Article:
(Bloomberg) -- Takeda Pharmaceutical Co. will likely see a sharp hit to its finances if its bid to buy Shire Plc succeeds and it borrows tens of billions of dollars to pay for the deal.
Takeda is nearing a preliminary agreement to acquire Shire after the Japanese drugmaker sweetened its roughly $60 billion bid for the biotechnology company, according to people with knowledge of the matter. Observers expect Takeda will first tap short-term bank loans, before replacing them with longer-term funds via bond sales or other means.
S&P Global Ratings has said the acquisition could hurt Takeda’s credit score, while investors have begun to demand higher premiums for holding its debt. If the firm borrows all of the cash portion, its ratio of net debt to earnings before interest, taxes, depreciation and amortization could temporarily worsen to 5.4 times, Mizuho Securities Co. estimates.
That would exceed figures for some Japanese competitors. It would also be up from 1.9 at the end of December, according to Takeda results.
“Takeda’s credit could be downgraded to junk temporarily, probably just for the short-term -- six months or one year’’ if it goes ahead with the acquisition, said Atsushi Seki, an analyst at UBS Securities Japan Co.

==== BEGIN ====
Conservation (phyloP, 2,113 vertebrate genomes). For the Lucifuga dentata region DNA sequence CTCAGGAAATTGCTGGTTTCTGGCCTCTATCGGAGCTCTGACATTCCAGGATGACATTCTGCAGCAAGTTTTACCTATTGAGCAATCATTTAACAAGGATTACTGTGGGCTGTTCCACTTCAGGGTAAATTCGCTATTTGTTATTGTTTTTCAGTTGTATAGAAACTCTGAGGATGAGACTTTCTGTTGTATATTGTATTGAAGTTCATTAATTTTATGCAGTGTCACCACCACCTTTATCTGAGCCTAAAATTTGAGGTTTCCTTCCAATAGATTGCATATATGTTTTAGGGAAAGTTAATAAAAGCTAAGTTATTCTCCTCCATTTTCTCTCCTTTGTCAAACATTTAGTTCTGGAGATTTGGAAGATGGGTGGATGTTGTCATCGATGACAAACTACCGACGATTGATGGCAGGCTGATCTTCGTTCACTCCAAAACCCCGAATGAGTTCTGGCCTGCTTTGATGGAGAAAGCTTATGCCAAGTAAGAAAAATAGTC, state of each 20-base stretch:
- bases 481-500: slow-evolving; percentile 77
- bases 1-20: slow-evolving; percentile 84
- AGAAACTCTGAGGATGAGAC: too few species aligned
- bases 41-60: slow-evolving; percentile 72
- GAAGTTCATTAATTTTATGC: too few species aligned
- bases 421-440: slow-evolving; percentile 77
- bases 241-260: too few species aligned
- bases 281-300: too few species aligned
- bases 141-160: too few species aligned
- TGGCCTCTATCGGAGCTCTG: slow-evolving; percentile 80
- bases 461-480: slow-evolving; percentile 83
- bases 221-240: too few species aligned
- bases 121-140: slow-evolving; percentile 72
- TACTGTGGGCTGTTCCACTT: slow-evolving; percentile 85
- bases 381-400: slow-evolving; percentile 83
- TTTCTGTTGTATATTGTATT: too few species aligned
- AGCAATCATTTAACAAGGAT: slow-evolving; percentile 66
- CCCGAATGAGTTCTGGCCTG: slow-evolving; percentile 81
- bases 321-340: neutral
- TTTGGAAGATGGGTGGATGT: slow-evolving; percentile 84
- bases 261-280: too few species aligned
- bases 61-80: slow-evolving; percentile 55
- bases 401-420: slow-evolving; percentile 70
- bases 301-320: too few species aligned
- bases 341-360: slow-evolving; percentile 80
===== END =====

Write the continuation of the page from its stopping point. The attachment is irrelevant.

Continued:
Takeda Chief Executive Officer Christophe Weber told a group of analysts at a closed-door meeting April 5 that he intends to maintain Takeda’s dividend and investment grade, according to reports. A Takeda spokeswoman declined to comment.
Takeda’s rating could face “strong pressure’’ if it went ahead with the Shire purchase, S&P said Friday. The ratings firm has an A- grade on Takeda, four levels above junk, after downgrading it last year on its $4.7 billion acquisition of Ariad Pharmaceuticals Inc.
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In the bond market, the yield premium on the drugmaker’s 2.45 percent dollar notes due 2022 reached a record 81 basis points in early April and was recently at 80, according to Bloomberg-compiled data.
“I think Takeda would make every effort to get back to an investment-grade rating” if it were cut to junk, Seki at UBS said. “Clearly Takeda has some non-core assets” it could dispose of, he said. The debt ratio could improve to 2.8 times by March 2022 if the combined firm remained profitable, said Hiroshi Tanaka, a senior analyst at Mizuho Securities.
Takeda generated 142.9 billion yen ($1.3 billion) in cash in the quarter ended December by selling real estate and share holdings, among other non-core assets, according to its filings.
Takeda is pushing for the deal despite the hefty price tag because it needs to get lucrative new therapies to make up for the few late-stage experimental drugs in its own pipeline.
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